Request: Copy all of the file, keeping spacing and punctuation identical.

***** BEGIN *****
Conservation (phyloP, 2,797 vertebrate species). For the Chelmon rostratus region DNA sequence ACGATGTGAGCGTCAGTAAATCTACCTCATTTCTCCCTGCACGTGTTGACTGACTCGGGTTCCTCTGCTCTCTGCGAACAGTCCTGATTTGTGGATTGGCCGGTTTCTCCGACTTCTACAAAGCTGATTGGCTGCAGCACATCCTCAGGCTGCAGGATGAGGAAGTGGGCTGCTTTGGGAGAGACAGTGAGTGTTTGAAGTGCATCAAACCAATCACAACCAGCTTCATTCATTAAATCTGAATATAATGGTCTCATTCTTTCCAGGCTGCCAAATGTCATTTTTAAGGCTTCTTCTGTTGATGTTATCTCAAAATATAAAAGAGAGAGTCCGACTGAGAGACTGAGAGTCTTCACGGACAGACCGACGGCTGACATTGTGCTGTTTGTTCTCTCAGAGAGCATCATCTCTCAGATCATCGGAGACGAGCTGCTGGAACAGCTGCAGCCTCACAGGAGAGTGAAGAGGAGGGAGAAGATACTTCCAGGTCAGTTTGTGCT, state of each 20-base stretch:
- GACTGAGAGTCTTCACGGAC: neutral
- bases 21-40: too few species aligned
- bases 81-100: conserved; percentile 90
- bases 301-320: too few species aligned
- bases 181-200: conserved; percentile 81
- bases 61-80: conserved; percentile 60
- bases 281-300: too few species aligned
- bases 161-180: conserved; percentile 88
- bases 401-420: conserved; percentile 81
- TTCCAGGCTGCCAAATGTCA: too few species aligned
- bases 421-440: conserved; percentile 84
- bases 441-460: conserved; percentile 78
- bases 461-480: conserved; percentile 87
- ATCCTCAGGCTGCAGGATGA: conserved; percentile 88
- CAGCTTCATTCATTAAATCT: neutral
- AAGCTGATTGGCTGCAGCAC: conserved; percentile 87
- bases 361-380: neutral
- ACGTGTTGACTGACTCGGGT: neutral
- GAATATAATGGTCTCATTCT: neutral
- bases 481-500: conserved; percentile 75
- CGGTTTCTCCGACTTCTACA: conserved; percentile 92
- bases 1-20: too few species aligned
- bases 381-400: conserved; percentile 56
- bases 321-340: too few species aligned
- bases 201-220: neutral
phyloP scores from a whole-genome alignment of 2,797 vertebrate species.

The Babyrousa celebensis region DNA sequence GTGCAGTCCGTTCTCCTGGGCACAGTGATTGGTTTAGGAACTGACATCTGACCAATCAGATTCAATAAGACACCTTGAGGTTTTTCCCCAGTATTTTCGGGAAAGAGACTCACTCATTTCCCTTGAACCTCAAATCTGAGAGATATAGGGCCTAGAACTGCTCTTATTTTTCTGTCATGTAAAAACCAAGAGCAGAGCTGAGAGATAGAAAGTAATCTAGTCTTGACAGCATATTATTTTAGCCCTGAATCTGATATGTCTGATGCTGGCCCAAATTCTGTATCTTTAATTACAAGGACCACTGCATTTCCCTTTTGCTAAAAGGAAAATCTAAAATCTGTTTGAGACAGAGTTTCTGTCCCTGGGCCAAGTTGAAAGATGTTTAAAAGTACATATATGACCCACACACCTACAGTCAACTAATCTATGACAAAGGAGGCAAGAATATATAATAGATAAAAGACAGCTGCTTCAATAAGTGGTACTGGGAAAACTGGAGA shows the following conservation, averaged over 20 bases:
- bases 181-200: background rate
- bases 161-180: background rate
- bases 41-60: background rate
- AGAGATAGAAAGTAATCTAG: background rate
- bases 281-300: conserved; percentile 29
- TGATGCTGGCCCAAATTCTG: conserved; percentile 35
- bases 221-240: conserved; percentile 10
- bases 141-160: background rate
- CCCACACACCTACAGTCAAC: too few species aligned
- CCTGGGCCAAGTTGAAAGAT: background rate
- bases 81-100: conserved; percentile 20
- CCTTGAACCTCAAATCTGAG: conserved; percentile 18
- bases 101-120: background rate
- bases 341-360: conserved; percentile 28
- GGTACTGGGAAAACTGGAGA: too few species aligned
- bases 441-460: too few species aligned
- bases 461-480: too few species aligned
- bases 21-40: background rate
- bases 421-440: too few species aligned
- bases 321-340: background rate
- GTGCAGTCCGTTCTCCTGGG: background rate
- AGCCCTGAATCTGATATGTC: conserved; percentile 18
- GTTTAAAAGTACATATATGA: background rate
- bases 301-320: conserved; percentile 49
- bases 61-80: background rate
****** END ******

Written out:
Conservation (phyloP, 2,797 vertebrate species). For the Chelmon rostratus region DNA sequence ACGATGTGAGCGTCAGTAAATCTACCTCATTTCTCCCTGCACGTGTTGACTGACTCGGGTTCCTCTGCTCTCTGCGAACAGTCCTGATTTGTGGATTGGCCGGTTTCTCCGACTTCTACAAAGCTGATTGGCTGCAGCACATCCTCAGGCTGCAGGATGAGGAAGTGGGCTGCTTTGGGAGAGACAGTGAGTGTTTGAAGTGCATCAAACCAATCACAACCAGCTTCATTCATTAAATCTGAATATAATGGTCTCATTCTTTCCAGGCTGCCAAATGTCATTTTTAAGGCTTCTTCTGTTGATGTTATCTCAAAATATAAAAGAGAGAGTCCGACTGAGAGACTGAGAGTCTTCACGGACAGACCGACGGCTGACATTGTGCTGTTTGTTCTCTCAGAGAGCATCATCTCTCAGATCATCGGAGACGAGCTGCTGGAACAGCTGCAGCCTCACAGGAGAGTGAAGAGGAGGGAGAAGATACTTCCAGGTCAGTTTGTGCT, state of each 20-base stretch:
- GACTGAGAGTCTTCACGGAC: neutral
- bases 21-40: too few species aligned
- bases 81-100: conserved; percentile 90
- bases 301-320: too few species aligned
- bases 181-200: conserved; percentile 81
- bases 61-80: conserved; percentile 60
- bases 281-300: too few species aligned
- bases 161-180: conserved; percentile 88
- bases 401-420: conserved; percentile 81
- TTCCAGGCTGCCAAATGTCA: too few species aligned
- bases 421-440: conserved; percentile 84
- bases 441-460: conserved; percentile 78
- bases 461-480: conserved; percentile 87
- ATCCTCAGGCTGCAGGATGA: conserved; percentile 88
- CAGCTTCATTCATTAAATCT: neutral
- AAGCTGATTGGCTGCAGCAC: conserved; percentile 87
- bases 361-380: neutral
- ACGTGTTGACTGACTCGGGT: neutral
- GAATATAATGGTCTCATTCT: neutral
- bases 481-500: conserved; percentile 75
- CGGTTTCTCCGACTTCTACA: conserved; percentile 92
- bases 1-20: too few species aligned
- bases 381-400: conserved; percentile 56
- bases 321-340: too few species aligned
- bases 201-220: neutral
phyloP scores from a whole-genome alignment of 2,797 vertebrate species.

The Babyrousa celebensis region DNA sequence GTGCAGTCCGTTCTCCTGGGCACAGTGATTGGTTTAGGAACTGACATCTGACCAATCAGATTCAATAAGACACCTTGAGGTTTTTCCCCAGTATTTTCGGGAAAGAGACTCACTCATTTCCCTTGAACCTCAAATCTGAGAGATATAGGGCCTAGAACTGCTCTTATTTTTCTGTCATGTAAAAACCAAGAGCAGAGCTGAGAGATAGAAAGTAATCTAGTCTTGACAGCATATTATTTTAGCCCTGAATCTGATATGTCTGATGCTGGCCCAAATTCTGTATCTTTAATTACAAGGACCACTGCATTTCCCTTTTGCTAAAAGGAAAATCTAAAATCTGTTTGAGACAGAGTTTCTGTCCCTGGGCCAAGTTGAAAGATGTTTAAAAGTACATATATGACCCACACACCTACAGTCAACTAATCTATGACAAAGGAGGCAAGAATATATAATAGATAAAAGACAGCTGCTTCAATAAGTGGTACTGGGAAAACTGGAGA shows the following conservation, averaged over 20 bases:
- bases 181-200: background rate
- bases 161-180: background rate
- bases 41-60: background rate
- AGAGATAGAAAGTAATCTAG: background rate
- bases 281-300: conserved; percentile 29
- TGATGCTGGCCCAAATTCTG: conserved; percentile 35
- bases 221-240: conserved; percentile 10
- bases 141-160: background rate
- CCCACACACCTACAGTCAAC: too few species aligned
- CCTGGGCCAAGTTGAAAGAT: background rate
- bases 81-100: conserved; percentile 20
- CCTTGAACCTCAAATCTGAG: conserved; percentile 18
- bases 101-120: background rate
- bases 341-360: conserved; percentile 28
- GGTACTGGGAAAACTGGAGA: too few species aligned
- bases 441-460: too few species aligned
- bases 461-480: too few species aligned
- bases 21-40: background rate
- bases 421-440: too few species aligned
- bases 321-340: background rate
- GTGCAGTCCGTTCTCCTGGG: background rate
- AGCCCTGAATCTGATATGTC: conserved; percentile 18
- GTTTAAAAGTACATATATGA: background rate
- bases 301-320: conserved; percentile 49
- bases 61-80: background rate